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News & Media

Latest ITER Newsline

  • Blanket shield blocks | Full-scale prototype passes key test in China

    A full-scale prototype of a blanket shield block manufactured in China successfully passed acceptance tests, including the challenging hot helium leak testing i [...]

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  • US Congressional hearing | Strong bipartisan support expressed

    'For I dipped into the future, far as human eye could see,Saw the Vision of the world and all the wonder that would be.' In the hearing room of the United Sta [...]

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  • Plasma heating | Demonstrating neutral beam injection at ITER scale

    The critical technologies of neutral beam injection—the workhorse of ITER plasma heating—will be demonstrated in advance of ITER operation at a test facility lo [...]

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  • Tokamak Complex | A temporary roof for the bioshield

    In August of last year, a circular platform—the 'lid'—was installed deep inside of the ITER bioshield, effectively splitting the well-shaped work area into two. [...]

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  • Fusion world | 210 papers presented at KSTAR conference

    The superconducting tokamak KSTAR has been in operation at the National Fusion Research Institute in Daejeon, Korea, since 2008. The KSTAR conference, held a [...]

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Of Interest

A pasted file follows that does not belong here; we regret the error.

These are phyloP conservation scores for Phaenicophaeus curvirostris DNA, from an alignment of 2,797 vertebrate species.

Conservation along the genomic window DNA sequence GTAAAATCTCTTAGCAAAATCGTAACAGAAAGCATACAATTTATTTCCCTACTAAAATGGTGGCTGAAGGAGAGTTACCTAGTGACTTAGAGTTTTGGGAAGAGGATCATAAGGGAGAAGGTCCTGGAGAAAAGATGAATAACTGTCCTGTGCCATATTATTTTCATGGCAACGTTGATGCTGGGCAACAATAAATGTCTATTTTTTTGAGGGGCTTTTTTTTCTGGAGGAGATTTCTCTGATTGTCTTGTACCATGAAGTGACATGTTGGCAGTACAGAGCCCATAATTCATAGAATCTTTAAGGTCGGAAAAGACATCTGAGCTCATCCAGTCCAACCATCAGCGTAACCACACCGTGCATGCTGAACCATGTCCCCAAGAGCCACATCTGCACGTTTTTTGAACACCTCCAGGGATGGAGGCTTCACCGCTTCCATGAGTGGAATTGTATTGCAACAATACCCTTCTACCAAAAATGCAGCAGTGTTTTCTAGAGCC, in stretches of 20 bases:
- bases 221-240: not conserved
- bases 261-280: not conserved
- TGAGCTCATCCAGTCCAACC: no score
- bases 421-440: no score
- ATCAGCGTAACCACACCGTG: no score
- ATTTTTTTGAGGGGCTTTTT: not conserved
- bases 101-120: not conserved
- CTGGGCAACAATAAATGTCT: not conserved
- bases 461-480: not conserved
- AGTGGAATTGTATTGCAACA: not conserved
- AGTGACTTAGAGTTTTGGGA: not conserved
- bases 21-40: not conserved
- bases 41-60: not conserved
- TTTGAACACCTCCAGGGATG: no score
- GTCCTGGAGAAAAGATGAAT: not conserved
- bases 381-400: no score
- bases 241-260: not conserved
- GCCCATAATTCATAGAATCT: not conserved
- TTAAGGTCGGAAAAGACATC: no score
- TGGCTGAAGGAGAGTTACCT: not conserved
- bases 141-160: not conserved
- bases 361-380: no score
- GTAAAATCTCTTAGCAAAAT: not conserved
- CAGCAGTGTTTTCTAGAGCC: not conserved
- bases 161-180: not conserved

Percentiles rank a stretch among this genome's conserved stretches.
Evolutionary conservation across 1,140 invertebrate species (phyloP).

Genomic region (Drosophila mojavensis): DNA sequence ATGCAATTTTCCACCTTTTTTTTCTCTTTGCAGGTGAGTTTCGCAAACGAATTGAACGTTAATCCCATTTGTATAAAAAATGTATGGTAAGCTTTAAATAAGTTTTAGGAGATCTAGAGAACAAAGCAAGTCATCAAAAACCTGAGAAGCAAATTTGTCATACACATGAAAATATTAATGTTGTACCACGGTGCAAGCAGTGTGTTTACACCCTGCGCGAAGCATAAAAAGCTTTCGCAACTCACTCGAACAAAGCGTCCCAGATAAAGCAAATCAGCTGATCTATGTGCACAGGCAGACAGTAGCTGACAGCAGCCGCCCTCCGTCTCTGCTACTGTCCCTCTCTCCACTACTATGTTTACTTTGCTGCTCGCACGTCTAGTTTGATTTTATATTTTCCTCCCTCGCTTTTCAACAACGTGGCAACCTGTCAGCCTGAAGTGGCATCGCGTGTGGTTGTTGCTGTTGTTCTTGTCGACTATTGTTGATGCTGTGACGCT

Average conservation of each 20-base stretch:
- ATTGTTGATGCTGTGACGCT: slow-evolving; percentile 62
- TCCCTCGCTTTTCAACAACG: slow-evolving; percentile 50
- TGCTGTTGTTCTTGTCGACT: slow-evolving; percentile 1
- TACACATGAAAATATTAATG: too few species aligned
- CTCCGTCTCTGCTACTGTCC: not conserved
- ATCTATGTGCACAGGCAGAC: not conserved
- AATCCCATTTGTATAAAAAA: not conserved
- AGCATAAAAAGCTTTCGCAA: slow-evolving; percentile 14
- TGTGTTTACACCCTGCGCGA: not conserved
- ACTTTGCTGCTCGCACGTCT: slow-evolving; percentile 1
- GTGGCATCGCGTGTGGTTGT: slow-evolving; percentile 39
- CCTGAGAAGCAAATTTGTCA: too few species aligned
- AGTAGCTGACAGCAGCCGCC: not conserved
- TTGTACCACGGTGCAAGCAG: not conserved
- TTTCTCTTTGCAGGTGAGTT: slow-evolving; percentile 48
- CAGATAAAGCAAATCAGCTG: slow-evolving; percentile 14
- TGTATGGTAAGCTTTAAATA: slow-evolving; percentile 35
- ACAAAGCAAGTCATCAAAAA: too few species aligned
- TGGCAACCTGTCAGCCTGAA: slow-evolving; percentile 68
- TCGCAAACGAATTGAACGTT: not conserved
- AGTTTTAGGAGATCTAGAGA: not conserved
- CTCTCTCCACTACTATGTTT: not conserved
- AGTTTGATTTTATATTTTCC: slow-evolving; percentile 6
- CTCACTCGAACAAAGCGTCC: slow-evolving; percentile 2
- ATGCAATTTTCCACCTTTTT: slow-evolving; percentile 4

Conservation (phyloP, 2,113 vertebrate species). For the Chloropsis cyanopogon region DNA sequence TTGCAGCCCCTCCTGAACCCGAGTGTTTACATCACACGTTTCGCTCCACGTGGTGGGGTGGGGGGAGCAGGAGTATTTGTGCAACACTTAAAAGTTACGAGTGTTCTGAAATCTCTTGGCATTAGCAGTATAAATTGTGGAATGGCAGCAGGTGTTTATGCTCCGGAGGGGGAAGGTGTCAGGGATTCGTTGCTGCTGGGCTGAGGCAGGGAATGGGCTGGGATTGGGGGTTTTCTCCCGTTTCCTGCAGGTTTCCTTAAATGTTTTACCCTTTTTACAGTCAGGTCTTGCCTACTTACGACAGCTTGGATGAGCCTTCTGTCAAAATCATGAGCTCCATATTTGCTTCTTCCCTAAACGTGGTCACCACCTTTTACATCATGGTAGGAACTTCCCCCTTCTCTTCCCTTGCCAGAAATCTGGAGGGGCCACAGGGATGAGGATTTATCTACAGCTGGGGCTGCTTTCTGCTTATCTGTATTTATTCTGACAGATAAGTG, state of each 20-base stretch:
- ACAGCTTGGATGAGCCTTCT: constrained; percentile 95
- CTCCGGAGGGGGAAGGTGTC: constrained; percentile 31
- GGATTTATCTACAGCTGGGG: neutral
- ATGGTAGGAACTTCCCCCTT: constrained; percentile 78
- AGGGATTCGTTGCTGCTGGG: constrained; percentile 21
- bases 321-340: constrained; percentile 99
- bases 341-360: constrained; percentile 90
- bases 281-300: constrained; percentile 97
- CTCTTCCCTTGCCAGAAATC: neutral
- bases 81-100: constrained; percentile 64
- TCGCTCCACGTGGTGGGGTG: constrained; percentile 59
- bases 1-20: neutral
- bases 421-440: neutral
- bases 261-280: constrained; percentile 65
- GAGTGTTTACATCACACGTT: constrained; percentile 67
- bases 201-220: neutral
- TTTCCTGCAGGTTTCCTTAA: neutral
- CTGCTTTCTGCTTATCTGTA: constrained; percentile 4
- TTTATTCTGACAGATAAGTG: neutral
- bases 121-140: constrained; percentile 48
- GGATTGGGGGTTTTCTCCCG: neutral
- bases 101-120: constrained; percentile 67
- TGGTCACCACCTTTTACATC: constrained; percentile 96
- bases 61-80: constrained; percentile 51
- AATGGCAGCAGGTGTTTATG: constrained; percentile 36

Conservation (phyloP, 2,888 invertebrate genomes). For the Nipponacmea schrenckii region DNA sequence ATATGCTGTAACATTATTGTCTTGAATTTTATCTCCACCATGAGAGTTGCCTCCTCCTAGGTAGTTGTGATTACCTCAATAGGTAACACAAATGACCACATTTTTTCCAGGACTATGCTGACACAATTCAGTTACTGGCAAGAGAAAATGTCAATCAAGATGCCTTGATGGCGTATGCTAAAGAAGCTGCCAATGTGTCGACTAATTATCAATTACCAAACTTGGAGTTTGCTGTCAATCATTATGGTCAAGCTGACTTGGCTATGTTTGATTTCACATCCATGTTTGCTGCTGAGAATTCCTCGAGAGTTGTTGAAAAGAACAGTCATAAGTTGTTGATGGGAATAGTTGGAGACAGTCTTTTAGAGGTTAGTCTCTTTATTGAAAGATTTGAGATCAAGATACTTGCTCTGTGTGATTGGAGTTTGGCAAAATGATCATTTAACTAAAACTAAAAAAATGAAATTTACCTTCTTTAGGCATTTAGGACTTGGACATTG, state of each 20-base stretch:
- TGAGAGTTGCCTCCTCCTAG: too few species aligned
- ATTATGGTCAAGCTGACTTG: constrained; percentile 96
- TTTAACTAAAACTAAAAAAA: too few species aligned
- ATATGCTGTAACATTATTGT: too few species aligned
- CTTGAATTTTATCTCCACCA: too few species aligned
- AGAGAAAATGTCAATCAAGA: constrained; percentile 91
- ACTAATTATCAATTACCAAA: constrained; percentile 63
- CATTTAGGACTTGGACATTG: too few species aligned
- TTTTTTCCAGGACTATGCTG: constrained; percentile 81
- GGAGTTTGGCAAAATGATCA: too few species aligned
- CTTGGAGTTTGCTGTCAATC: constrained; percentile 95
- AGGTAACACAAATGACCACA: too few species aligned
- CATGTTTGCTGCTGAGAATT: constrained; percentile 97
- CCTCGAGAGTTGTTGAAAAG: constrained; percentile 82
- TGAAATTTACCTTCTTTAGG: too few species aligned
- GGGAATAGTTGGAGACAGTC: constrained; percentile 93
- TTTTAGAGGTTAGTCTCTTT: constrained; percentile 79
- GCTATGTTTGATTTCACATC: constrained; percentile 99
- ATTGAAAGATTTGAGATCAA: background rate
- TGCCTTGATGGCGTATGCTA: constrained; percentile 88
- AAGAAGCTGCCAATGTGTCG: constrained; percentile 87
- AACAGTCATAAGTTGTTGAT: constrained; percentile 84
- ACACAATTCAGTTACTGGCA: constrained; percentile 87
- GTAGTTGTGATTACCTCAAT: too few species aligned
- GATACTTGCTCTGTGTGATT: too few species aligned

See archived articles


A vertical displacement event

Three vertical storage tanks have been installed since last week outside of the cryoplant. The operation requires two powerful cranes working in tandem but also the strength of many arms ...

Installed vertically because of space constraints, six identical tanks will store 380 cubic metres of gaseous helium each at a pressure of 22 bars. (Click to view larger version...)
Installed vertically because of space constraints, six identical tanks will store 380 cubic metres of gaseous helium each at a pressure of 22 bars.
There are 36 semicircular openings at the base of each tank, corresponding to 36 steel rods deeply anchored into the 2.5-metre thick concrete platforms that have been built to receive them. Each tank stands 20 metres high and weighs 150 tonnes.

As the crawler crane seize a tank by its "ears" (two cylindrical protrusions called "trunnions" located at the upper end of the component), and as the telescopic crane slowly lifts its lower end, one wonders how the required alignment will be achieved.

One hour later, the question can be answered. The crawler crane positions the tank vertically and leaves it hovering a few centimetres above the rods. Three men weigh in with all their strength on the bottom rim: a few pushes to the right, a few pulls to the left, a tilt inward and a small rotational movement and everything falls into alignment. The crane operator can then carefully lower the tank so that all 36 rods slide into their corresponding holes, ready to be bolted.

Last Wednesday's operation was a spectacular first. By the end of the week it was routine and as of today's Newsline, three tanks are in place.

Installed vertically because of space constraints, the six tanks, procured by Europe, will each store 380 cubic metres of gaseous helium at a pressure of 22 bars. They will act as buffers for certain phases of operations and also as storage when ITER is not running.

Read a full report on the European Domestic Agency website.

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